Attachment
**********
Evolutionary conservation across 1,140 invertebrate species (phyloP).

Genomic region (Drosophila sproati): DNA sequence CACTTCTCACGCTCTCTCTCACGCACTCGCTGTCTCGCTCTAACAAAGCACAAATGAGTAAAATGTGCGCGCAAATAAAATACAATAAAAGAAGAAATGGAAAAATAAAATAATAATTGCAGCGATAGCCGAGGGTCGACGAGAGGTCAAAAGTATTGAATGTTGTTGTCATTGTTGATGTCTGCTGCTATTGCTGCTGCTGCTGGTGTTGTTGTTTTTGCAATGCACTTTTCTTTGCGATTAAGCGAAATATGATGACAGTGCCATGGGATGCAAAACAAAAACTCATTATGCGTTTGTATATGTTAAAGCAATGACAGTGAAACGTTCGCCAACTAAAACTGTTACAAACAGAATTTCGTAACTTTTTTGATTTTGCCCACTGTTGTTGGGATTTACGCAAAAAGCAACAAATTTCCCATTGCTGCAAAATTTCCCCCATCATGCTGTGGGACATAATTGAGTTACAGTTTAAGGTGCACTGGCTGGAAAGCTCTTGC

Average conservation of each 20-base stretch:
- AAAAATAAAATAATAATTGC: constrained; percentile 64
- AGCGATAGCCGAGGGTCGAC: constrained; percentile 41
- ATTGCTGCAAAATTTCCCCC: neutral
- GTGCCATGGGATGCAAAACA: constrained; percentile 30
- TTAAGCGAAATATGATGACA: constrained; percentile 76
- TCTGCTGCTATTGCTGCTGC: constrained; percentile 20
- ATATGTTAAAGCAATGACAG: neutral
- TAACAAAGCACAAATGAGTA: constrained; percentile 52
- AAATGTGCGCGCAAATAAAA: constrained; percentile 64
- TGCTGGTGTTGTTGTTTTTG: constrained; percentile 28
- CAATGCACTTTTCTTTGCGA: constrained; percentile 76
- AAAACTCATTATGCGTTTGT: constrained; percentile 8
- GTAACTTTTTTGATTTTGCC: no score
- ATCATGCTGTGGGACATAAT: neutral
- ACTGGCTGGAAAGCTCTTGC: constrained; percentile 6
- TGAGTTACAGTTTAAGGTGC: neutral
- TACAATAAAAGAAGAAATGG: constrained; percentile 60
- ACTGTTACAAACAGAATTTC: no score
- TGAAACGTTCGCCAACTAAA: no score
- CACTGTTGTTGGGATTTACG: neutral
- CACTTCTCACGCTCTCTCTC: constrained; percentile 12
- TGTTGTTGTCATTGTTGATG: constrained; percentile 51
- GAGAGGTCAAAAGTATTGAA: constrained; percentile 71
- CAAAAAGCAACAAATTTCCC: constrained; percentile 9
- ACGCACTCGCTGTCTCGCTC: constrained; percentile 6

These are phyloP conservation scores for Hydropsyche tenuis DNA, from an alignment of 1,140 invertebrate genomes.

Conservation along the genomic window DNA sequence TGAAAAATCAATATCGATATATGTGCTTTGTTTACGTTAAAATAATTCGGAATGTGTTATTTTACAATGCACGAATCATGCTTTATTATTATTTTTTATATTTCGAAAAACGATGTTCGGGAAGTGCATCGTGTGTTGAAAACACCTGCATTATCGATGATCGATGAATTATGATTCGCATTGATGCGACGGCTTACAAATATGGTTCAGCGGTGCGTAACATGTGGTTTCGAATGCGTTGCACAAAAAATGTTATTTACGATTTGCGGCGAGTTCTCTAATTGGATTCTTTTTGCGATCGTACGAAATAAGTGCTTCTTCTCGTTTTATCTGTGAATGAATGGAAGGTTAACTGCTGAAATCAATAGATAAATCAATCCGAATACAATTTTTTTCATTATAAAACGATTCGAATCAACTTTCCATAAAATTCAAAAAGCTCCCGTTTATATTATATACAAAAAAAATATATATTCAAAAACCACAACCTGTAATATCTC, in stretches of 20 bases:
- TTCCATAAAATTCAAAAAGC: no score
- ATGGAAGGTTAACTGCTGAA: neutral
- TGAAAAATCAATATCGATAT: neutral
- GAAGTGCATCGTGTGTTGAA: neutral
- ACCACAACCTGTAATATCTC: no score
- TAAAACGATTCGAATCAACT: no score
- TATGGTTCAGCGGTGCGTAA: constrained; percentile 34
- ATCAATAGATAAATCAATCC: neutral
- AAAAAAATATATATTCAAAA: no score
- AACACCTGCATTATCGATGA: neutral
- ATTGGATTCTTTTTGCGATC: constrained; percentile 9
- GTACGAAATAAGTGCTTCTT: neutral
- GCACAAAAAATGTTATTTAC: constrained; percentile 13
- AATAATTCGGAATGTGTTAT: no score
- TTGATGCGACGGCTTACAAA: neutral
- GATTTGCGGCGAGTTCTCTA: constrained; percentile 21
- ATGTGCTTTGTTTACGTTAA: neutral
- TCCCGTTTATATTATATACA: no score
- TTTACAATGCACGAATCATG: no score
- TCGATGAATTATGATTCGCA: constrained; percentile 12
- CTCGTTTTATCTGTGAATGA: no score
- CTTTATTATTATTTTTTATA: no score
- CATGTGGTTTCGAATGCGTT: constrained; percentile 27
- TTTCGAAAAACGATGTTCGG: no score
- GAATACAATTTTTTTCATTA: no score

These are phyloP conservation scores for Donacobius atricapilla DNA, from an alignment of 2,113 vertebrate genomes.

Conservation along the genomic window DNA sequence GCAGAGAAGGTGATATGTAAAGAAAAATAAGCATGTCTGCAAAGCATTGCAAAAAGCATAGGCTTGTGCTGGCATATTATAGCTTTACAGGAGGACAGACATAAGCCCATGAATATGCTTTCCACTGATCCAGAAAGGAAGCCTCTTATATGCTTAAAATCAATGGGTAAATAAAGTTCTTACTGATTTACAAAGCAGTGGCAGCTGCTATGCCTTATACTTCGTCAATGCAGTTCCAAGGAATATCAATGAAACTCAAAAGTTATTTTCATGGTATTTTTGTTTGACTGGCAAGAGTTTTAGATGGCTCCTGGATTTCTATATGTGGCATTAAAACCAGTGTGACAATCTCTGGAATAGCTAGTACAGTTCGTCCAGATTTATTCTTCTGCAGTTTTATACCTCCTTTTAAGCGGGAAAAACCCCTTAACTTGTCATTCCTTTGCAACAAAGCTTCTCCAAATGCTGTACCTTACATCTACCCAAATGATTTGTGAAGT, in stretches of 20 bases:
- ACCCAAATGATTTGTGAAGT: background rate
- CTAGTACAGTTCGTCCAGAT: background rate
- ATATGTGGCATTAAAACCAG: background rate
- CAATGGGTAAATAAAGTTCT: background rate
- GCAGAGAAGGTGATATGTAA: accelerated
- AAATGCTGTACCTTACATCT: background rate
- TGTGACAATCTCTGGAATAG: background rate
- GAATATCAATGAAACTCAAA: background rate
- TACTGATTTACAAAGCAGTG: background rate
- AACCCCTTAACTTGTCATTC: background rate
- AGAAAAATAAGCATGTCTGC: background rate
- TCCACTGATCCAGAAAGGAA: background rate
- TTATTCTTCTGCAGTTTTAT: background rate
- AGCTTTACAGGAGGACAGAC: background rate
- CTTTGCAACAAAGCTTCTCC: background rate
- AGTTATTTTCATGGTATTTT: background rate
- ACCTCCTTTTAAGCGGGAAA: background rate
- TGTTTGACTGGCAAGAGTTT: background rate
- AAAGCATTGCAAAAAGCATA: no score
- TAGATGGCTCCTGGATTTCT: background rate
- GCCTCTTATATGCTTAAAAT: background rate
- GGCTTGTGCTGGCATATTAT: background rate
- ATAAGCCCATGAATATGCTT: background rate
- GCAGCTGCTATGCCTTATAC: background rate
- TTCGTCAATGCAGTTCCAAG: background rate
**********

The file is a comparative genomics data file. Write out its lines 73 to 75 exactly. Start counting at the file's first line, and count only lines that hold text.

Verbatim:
- AGTTATTTTCATGGTATTTT: background rate
- ACCTCCTTTTAAGCGGGAAA: background rate
- TGTTTGACTGGCAAGAGTTT: background rate